The Labor Department this week released guidance for advisers who appeared to take a tough stance on conflict of interest by interpreting the Trump-era exemption for trustees operating in the retirement space.
Tuesday’s announcement from the department drew praise from some investor advocates, who hope the Labor Department and the SEC will work to tighten standards for advisers and crack down on conflicting advice. While proponents of stricter advisory standards opposed the rules produced by the DoL and the SEC under the previous administration, clarifying guidance to strengthen those provisions might be a faster way to improve investor protection than to improve investor protection. re-launch a long and politically controversial rulemaking process to draft new regulations or modify old ones, lawyers say.
One of the two documents The DoL released this week is billed as a guide for retirement investors in choosing an advisor, offering a series of questions to ask potential advisors about their fiduciary obligations, the fees they charge and how they manage conflicts of interest.
The other document is a series of frequently asked questions to comply with the prohibited transaction exemption. It is the waiver that set the rules for advisers to receive payments for the conflicting retirement advice they offer as trustees under the Employees Retirement Income Security Act. This rule was adopted by the DoL in December 2020 and came into effect in February.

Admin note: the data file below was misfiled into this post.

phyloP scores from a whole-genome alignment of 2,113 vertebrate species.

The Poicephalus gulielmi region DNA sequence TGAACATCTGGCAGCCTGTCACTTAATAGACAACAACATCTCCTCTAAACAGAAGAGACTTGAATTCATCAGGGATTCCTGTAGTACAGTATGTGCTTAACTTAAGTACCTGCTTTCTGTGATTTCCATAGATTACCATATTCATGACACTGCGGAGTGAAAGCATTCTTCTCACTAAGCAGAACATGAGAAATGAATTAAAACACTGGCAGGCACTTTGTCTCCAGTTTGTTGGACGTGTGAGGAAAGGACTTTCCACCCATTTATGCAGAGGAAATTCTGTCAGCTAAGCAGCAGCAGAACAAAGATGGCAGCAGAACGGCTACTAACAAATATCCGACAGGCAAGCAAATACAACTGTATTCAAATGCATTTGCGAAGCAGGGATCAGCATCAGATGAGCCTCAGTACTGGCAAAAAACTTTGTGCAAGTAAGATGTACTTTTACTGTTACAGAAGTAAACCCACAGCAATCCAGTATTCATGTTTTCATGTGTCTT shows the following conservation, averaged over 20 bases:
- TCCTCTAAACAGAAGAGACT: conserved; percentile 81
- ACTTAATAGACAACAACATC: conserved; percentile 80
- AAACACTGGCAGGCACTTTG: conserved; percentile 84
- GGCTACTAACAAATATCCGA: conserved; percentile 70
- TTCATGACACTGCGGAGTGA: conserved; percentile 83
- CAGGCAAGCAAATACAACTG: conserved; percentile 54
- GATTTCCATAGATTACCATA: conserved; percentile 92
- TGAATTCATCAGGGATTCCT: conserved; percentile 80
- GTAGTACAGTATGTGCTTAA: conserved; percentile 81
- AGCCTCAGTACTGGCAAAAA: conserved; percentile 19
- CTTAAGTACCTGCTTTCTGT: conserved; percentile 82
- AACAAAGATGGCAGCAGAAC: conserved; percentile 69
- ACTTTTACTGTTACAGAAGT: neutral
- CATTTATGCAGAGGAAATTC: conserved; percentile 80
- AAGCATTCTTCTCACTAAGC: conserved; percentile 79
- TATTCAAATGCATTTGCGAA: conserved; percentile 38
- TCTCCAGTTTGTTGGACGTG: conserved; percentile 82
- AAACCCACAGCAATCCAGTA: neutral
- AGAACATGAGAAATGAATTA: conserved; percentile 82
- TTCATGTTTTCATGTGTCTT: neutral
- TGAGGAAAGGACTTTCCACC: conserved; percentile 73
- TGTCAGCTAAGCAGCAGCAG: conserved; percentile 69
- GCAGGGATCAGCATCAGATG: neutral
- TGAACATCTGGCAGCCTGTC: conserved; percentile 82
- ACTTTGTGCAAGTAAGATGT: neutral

“The Guide for Retirement Investors provides useful information regarding the importance of selecting an investment advice provider who is a trustee and the protections that are provided to retirement investors under the exemption,” Ali Khawar, Assistant Secretary of Temporary Work for Security Benefits. , said in a statement. “The compliance-focused FAQs help financial institutions and investment professionals comply with the exemption. “
The multi-year battle over ERISA fiduciary standards has been controversial, with industry groups leading an ultimately successful legal campaign to defeat an Obama-era rule. In the dying days of the Trump administration, the Labor Department passed a replacement that investor advocates like Barbara Roper opposed, saying it did not adopt specific and meaningful protections, and that it s instead, was aligned with the SEC’s advisory standard for brokers, another framework opposed by Roper and other attorneys.
Roper, director of investor protection at the Consumer Federation of America, said the original DoL rule appeared to “look to Reg BI’s low, undefined, non-fiduciary best interests standard to meet the high fiduciary standard. of ERISA “.
“It is, however, important to note that the DOL has retained its authority to interpret and apply the standard,” Roper said in an email. “These DOL guidelines show how important these standards can be in the hands of a regulator who intends to curb abusive industry behavior.”
In particular, she praised the DoL’s advice on mitigating conflicts of interest and its comments on payment schedules. In the documents, the department acknowledges that disputes involving compensation are inevitable, but also calls on companies to ensure that advisers’ incentives are aligned with those of their clients as much as possible.